The purpose of this blog post is to provide guidance on how to get started with the layer-fMRI analysis suite: LAYNII. This post is an extended version of the LAYNII README.
When you want to analyze functional magnetic resonance imaging (fMRI) signals across cortical depths, you need to know which voxel overlaps with which cortical depth. The relative cortical depth of each voxel is calculated based on the geometry of the proximal cortical gray matter boundaries. One of these boundaries is the inner gray matter boundary which often faces the white matter and the other boundary is the outer gray matter boundary which often faces the cerebrospinal fluid. Once the cortical depth of each voxel is calculated based on the cortical gray matter geometry, corresponding layers can be assigned to cortical depths based on several principles.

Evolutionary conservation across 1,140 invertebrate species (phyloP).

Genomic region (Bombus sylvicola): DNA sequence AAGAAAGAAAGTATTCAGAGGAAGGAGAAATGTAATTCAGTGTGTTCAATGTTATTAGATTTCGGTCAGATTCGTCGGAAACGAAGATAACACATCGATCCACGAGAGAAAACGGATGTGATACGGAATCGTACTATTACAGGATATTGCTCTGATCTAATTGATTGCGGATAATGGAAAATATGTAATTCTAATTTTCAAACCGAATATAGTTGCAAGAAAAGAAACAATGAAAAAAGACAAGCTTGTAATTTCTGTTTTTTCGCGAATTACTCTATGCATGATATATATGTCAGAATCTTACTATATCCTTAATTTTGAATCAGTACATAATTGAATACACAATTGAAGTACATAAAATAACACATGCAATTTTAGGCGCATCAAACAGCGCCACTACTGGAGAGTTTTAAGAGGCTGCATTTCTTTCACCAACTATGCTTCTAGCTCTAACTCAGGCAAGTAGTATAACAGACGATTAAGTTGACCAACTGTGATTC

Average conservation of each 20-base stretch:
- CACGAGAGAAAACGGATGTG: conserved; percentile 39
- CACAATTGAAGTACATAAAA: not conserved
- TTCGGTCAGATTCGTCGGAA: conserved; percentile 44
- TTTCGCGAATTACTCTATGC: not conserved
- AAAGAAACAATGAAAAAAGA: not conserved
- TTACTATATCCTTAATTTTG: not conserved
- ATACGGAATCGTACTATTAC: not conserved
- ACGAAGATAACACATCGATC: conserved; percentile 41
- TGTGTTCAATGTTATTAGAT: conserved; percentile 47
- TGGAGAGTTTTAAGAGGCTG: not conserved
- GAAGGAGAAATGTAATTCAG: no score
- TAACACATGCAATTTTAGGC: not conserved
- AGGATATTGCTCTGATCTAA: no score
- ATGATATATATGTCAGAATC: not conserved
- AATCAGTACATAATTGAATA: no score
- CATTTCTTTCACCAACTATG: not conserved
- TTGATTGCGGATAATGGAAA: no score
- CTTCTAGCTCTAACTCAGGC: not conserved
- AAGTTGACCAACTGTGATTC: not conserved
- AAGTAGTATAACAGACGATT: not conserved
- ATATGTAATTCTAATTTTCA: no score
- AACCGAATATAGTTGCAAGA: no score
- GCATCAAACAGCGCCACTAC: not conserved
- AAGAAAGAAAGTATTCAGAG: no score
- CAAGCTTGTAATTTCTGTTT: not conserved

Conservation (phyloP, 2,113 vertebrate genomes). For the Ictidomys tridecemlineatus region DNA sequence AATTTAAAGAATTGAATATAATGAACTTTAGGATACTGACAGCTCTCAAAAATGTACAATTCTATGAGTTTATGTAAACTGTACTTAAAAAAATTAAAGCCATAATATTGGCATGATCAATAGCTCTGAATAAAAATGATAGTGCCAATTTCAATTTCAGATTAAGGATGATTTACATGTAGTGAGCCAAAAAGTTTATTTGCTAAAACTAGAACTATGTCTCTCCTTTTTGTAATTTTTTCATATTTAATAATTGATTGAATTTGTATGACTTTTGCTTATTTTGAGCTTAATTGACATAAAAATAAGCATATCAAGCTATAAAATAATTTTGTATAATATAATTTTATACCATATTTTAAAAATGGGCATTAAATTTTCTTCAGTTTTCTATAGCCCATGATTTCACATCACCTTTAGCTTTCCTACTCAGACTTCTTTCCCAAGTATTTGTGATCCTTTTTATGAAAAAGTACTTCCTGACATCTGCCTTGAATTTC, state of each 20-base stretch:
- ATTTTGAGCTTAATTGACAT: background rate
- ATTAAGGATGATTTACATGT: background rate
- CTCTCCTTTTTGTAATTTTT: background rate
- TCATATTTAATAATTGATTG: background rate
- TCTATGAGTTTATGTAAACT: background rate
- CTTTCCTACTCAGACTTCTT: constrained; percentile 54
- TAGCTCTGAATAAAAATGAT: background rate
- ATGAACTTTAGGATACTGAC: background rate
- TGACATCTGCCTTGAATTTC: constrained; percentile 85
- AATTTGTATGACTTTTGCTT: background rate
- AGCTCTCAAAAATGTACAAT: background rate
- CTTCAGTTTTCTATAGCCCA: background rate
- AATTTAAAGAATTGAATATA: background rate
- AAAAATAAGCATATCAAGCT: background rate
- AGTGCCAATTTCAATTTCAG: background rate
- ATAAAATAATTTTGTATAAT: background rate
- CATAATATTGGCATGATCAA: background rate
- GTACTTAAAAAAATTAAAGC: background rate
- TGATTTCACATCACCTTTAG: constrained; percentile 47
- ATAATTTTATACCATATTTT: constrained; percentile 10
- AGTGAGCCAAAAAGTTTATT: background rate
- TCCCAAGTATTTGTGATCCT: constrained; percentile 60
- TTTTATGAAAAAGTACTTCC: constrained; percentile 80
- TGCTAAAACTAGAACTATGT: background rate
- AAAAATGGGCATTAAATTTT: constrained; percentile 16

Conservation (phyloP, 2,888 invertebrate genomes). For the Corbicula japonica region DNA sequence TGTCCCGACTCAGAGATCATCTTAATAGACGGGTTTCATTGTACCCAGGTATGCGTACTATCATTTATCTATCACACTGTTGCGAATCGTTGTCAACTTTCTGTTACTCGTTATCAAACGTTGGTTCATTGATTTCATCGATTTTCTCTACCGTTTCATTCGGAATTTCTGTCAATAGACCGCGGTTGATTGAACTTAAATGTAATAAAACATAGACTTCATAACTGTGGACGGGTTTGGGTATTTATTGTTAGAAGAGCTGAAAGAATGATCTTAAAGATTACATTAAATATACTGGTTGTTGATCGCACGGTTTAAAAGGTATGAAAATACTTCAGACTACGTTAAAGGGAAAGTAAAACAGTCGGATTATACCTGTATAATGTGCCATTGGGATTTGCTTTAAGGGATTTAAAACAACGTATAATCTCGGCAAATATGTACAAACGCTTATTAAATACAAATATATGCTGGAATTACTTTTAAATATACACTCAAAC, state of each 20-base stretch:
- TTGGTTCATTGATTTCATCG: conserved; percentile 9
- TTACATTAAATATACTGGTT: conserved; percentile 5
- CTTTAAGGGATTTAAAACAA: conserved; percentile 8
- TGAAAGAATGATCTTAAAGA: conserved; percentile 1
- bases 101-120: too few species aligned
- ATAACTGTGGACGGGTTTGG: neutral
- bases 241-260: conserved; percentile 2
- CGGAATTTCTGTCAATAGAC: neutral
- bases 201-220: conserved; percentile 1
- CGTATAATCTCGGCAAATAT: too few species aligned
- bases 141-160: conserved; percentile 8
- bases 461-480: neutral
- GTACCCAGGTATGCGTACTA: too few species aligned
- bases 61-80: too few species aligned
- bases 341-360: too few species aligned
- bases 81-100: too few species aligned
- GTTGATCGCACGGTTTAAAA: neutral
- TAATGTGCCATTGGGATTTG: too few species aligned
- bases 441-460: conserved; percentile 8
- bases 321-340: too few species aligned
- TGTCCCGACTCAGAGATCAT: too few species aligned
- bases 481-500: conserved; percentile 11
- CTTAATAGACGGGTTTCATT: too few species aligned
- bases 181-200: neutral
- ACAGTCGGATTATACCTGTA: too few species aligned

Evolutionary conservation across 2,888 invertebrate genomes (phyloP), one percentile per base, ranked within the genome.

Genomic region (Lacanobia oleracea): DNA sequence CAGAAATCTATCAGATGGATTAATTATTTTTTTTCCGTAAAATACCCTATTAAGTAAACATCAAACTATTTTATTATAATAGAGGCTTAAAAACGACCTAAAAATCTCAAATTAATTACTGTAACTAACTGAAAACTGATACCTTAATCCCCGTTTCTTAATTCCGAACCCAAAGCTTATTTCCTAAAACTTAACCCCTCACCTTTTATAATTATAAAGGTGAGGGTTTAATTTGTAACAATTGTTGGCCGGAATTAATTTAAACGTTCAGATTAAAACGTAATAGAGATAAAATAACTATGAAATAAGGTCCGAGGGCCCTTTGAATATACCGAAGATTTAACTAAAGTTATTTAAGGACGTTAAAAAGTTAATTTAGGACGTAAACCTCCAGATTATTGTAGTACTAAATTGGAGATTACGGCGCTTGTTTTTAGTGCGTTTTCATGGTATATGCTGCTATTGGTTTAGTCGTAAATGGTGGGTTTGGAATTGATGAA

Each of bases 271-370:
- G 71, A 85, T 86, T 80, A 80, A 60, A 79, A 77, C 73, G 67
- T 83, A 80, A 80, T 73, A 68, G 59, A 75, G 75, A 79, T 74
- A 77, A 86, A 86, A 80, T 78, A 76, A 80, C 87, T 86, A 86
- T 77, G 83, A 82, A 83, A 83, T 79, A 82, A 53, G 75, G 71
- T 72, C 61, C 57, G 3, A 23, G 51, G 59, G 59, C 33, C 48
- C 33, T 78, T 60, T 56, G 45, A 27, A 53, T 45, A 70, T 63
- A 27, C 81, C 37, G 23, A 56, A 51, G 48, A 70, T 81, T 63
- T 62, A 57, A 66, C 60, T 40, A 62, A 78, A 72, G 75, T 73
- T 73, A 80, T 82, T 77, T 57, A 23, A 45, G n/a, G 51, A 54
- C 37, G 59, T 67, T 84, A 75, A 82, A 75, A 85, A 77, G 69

One of the fundamental principles used for “assigning layers to cortical depths” (aka layering, layerification) is the equi-volume principle. This layering principle was proposed by Bok in 1929, where he tries to subdivide the cortex across little layer-chunks that have the same volume. I.e. gyri and sulci will exhibit any given layer at a different cortical depth, dependent on the cortical folding and volume sizes (see figure below).
With respect to applying equi-volume principle in layer-fMRI, the equi-volume layering has gone through quite a story. A plot with many parallels to Anakin Skywalker.
In this blog, the equi-volume layering approach is evaluated. Furthermore, it is demonstrated how to use it in LAYNII software.
Doing layer-fMRI sometimes feels like doing nothing more than noise management. One must have a full grown masochistic personality trait to enjoy working with such messy data. Namely, layer-fMRI time series data suffer from each and every one of the artifacts in conventional fMRI; they are just much worse and there are also a few extra artifacts that we need to worry about. As such, layer-fMRI time series usually suffer from amplified ghosting, time-variable intermittent ghosting, non-gaussian noise, noise-coupling, motion artifacts, and signal blurring.